The Central Water and Sewerage Authority, like regional forecasters, have warned of the possibility of landslides when the rains return after a long period of drought.
Chief Executive Officer of the CWSA, Garth Saunders, told a recent press conference that the CWSA is encouraging consumers to immediately activate their hurricane preparedness plans.
“You are going to need water storage. The scientist, the engineers will tell you after a long drought, soil cohesion is less, it doesn’t stay together very much, you get cracks and when the rain comes, the water infiltrates these cracks and causes landslides and damage. So we expect a hurricane season to be affected by landslides and land slippages,” Saunders said.
He said that this also affects the CWSA.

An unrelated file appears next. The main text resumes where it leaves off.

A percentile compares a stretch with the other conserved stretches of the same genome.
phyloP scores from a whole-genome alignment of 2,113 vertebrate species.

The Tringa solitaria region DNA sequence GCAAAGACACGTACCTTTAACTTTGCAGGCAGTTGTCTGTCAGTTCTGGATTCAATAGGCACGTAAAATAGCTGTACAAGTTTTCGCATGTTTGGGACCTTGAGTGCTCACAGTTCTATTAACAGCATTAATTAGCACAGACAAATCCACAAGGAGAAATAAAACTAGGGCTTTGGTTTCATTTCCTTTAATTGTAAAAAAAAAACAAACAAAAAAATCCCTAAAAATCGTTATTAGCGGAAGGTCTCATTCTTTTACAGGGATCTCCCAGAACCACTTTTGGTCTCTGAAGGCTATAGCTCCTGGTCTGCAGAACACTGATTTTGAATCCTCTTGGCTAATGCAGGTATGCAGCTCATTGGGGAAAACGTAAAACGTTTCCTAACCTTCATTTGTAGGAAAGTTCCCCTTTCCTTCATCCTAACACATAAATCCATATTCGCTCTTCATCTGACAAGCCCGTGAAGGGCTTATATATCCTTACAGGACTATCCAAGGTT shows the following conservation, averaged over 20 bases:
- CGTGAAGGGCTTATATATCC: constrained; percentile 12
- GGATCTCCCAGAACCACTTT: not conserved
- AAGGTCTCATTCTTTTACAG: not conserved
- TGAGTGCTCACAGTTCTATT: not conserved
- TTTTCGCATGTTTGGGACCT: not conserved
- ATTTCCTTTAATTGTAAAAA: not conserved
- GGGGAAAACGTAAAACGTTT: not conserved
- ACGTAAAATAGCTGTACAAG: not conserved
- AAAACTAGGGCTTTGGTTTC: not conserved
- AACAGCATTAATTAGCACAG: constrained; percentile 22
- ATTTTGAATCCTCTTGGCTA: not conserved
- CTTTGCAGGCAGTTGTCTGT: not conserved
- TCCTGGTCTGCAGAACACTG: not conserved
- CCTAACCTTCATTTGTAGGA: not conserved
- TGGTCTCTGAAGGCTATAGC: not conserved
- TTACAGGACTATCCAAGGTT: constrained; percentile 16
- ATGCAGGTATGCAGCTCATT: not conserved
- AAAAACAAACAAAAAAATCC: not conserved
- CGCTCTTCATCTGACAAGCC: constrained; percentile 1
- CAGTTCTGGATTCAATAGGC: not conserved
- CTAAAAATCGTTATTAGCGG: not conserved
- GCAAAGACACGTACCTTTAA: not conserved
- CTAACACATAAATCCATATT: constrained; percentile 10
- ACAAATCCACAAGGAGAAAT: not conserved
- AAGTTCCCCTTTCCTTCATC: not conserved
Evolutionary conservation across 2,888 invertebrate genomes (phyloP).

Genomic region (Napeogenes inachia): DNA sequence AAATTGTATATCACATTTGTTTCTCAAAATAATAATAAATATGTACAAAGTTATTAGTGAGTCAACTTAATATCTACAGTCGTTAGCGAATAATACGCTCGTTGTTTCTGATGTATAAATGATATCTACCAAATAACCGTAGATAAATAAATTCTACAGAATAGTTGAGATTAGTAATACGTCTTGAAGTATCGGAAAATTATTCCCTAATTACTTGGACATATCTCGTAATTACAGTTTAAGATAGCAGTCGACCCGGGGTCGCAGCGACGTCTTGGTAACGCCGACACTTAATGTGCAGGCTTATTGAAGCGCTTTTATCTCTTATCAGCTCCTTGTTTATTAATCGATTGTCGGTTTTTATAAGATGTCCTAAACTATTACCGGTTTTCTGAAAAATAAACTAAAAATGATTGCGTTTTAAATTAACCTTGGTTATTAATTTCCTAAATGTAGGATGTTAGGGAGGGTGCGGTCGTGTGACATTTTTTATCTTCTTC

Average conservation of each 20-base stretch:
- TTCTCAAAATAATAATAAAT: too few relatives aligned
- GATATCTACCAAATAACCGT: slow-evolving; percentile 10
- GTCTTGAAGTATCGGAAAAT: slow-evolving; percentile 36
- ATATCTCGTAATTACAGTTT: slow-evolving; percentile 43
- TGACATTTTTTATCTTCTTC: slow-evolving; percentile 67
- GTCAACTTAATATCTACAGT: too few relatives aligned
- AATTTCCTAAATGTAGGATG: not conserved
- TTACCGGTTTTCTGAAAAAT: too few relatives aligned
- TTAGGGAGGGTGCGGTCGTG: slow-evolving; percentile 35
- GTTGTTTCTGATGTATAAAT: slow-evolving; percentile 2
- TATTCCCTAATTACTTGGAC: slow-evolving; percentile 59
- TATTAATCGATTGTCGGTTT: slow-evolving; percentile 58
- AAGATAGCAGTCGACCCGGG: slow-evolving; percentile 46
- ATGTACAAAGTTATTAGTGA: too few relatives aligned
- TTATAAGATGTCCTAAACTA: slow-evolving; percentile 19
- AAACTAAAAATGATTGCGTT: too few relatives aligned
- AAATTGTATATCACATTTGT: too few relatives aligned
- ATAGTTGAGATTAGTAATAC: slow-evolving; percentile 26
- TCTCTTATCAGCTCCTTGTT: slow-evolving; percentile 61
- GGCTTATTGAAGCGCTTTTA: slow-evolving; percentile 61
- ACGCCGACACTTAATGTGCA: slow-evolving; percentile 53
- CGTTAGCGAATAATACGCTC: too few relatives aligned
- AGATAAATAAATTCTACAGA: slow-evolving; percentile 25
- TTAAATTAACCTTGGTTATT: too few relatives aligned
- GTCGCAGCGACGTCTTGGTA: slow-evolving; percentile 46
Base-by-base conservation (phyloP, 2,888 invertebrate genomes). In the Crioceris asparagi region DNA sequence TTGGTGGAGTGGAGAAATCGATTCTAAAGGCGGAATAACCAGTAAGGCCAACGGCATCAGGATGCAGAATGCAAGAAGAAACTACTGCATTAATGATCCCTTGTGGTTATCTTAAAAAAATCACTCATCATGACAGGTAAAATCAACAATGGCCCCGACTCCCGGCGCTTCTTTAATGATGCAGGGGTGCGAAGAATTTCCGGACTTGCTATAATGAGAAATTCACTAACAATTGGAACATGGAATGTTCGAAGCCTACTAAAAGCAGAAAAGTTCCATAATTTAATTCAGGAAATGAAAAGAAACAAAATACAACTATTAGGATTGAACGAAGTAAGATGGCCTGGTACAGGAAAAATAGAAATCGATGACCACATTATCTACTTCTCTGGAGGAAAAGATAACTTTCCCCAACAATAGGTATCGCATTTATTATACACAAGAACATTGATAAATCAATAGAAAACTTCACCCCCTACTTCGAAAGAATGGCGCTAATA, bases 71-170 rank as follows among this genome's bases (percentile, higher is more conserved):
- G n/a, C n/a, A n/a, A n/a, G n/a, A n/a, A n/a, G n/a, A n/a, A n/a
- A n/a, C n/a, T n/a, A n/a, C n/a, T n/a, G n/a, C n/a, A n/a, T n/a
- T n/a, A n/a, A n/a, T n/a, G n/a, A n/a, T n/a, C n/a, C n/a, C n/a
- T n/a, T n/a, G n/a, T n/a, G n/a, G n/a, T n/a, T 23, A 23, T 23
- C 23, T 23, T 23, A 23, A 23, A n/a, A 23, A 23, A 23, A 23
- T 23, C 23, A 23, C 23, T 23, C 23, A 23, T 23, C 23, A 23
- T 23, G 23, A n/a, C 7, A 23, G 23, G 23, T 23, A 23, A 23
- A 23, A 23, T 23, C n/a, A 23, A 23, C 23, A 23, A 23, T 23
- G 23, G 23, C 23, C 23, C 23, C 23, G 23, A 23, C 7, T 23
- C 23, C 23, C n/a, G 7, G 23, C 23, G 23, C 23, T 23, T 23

“So we are explaining this to the public, ahead of time that once we have heavy rainfall, you can look forward to flooding and landslides. And our pipelines coming from the middle of the forest are very vulnerable. So we are going to have to try as much as possible to protect ourselves and prepare ourselves for disaster response because in many cases there is very little we can do with natural disasters and natural occurrences,” Saunders said.
In May, during its virtual Climate Outlook Forum, the Caribbean Institute of Metrology and Hydrology (CIMH) made a similar observation about the potential for landslides this wet season.
CIMH said June through August rainfall may be drier than usual in Belize and Trinidad and Tobago, with slightly fewer wet days than usual, but wetter than the usual in most other places, with a few more wet days, wet spells and more very wet spells than usual.
The implication is potentially faster recharge of water reservoirs related to an increase in wet spells and increasing flooding and landslide potential in the islands towards August.